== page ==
WASHINGTON – Federal scientists may soon get $12 million to study Pfiesteria-related illnesses in Maryland and six other East Coast states, a congressman said Friday.
The House of Representatives on Thursday approved $7 million for the Centers for Disease Control and Prevention to study illnesses linked to Pfiesteria piscicida, the toxic microbe blamed for massive fish kills this summer in Maryland.
The Senate version of the larger funding bill was approved earlier this summer without Pfiesteria money. After the House bill passes, the two versions will go to a joint House-Senate conference committee for negotiations over differences in the two versions.
Rep. Wayne Gilchrest said he was confident the joint committee would approve $12 million for Pfiesteria, the amount CDC said was necessary to study cases from Maryland, Delaware, Virginia, North Carolina, South Carolina, Georgia and Florida.
“Based on what happened in the House and the critical nature of the issue, we think we’ll get the full $12 million,” the Eastern Shore Republican said.
Rep. John Porter, R-Ill., chairman of the House Appropriations subcommittee on labor, health and human services and education, agreed to only $7 million in the House legislation.
“Its tough to get $12 million right out of the hat,” Gilchrest said. “Especially at this time of cuts and [an attempt at a] balanced budget.”
Although the microorganism was discovered in 1988, it did not reach the national consciousness until a recent series of fish kills in the Pocomoke River.
Some typical symptoms of Pfiesteria-related illness include reddening of the eyes, severe headaches, blurred vision, difficulty breathing and memory loss.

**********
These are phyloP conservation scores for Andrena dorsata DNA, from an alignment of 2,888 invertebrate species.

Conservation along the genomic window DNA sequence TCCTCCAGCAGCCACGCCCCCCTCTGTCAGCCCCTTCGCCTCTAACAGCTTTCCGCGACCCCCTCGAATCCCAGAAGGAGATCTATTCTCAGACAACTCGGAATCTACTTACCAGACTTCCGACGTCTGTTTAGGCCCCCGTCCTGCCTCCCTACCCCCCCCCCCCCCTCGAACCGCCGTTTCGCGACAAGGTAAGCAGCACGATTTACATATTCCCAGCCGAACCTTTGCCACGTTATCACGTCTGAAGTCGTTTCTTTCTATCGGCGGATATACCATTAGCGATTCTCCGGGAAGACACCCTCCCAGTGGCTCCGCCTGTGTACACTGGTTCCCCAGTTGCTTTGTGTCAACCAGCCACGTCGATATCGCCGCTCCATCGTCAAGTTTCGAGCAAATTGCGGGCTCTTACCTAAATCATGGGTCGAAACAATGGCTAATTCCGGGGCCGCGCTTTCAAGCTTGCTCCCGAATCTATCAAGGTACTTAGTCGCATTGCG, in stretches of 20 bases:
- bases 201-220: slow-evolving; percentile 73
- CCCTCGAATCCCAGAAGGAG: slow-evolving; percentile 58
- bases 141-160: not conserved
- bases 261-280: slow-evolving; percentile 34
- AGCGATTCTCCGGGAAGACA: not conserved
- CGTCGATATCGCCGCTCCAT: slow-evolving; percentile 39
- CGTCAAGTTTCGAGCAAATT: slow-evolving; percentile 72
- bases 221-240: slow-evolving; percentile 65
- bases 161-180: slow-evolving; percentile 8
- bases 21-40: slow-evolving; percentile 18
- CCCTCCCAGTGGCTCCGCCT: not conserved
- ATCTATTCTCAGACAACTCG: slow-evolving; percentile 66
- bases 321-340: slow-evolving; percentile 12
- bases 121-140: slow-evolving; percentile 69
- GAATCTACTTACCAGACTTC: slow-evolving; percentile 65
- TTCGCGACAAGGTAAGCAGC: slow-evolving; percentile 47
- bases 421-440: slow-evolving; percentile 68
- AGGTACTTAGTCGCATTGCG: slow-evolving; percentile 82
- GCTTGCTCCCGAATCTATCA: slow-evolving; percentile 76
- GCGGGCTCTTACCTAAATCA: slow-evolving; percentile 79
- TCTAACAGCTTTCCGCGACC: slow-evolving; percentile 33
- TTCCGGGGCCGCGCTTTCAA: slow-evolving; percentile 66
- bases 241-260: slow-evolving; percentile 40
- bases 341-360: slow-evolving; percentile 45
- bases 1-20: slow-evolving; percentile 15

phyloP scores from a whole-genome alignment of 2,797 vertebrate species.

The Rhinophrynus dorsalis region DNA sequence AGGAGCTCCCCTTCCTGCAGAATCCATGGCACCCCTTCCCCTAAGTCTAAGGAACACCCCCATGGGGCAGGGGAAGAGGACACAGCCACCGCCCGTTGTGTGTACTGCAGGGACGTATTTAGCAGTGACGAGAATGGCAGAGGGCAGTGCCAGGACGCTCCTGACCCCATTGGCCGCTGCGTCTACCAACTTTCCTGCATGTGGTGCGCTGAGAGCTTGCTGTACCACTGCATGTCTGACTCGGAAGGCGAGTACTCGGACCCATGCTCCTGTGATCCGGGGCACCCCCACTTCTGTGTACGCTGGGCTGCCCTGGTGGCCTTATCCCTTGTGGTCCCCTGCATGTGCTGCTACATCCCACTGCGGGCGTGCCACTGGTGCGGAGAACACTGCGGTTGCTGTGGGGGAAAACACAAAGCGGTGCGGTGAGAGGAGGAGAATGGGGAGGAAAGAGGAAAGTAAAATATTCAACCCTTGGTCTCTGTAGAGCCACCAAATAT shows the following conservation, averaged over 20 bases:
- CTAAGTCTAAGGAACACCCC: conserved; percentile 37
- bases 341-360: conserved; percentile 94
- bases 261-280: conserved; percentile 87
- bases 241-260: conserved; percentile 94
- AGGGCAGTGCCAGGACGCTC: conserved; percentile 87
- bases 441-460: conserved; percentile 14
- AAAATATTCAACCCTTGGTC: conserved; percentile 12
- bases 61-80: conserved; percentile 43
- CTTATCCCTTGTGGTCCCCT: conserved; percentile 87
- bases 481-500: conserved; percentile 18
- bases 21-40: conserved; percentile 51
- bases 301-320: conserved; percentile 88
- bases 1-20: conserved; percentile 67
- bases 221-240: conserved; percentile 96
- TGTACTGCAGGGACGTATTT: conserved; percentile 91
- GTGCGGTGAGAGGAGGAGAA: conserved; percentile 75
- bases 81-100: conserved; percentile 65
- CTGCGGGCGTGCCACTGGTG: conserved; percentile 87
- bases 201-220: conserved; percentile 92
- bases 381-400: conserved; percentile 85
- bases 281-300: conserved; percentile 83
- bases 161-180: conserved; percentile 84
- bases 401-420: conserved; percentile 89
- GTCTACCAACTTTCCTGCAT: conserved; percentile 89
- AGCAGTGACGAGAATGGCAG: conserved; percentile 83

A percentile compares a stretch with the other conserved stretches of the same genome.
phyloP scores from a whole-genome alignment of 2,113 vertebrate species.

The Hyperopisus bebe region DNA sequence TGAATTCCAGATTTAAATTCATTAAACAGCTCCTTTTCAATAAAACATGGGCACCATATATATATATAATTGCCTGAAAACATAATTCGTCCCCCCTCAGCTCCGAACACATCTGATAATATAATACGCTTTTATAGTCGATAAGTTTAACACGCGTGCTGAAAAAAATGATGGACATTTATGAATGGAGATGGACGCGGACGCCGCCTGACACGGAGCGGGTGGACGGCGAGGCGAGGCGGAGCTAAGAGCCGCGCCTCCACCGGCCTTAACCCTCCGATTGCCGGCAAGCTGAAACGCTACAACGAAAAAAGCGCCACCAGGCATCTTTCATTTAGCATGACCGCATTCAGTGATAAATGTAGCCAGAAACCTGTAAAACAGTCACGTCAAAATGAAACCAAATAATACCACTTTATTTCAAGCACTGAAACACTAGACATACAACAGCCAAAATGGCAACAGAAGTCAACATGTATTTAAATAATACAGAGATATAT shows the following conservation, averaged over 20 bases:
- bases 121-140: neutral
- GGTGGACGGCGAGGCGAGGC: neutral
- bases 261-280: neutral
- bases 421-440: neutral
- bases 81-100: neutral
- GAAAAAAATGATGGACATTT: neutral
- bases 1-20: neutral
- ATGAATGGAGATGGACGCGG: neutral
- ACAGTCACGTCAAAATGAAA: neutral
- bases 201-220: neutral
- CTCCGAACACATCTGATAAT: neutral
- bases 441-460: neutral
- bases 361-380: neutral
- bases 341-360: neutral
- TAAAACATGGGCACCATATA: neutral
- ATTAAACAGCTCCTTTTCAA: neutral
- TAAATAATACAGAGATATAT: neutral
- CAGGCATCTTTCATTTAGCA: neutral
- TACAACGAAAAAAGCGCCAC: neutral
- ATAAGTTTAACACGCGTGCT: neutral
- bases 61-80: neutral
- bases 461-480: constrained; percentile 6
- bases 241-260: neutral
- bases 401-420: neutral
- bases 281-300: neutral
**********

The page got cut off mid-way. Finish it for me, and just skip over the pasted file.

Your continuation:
“We’re dealing with a specific issue that we basically have the science to fix,” Gilchrest said.
Pocomoke City Mayor Curt Lippoldt, whose 4,000 residents have been hard hit by the close of the Pocomoke River, applauded the congressional action.
“I am surprised and pleased,” he said. “The health of people is obviously most important.”
But not everyone was happy.
“I wish they’d grabbed the problem at the base and cleaned up the water,” said Matt Abell, manager of Sea Hawk Sports Center in Pocomoke City. “They are treating the symptoms, not the cause.”
Gilchrest said he is working on securing money in another funding bill to combat Pfiesteria’s environmental causes. Scientists believe that high nutrient levels in water may cause the onset of the toxic form of the microbe.
Gilchrest wants federal money to be given to University of Maryland agricultural extension services to conduct soil tests.
He also wants to provide grants to state farmers to plant cover crops to use up excess nutrients and to prevent their runoff in area waterways.
Gilchrest also is asking for $3 million a year for the next three years to fund Pfiesteria research.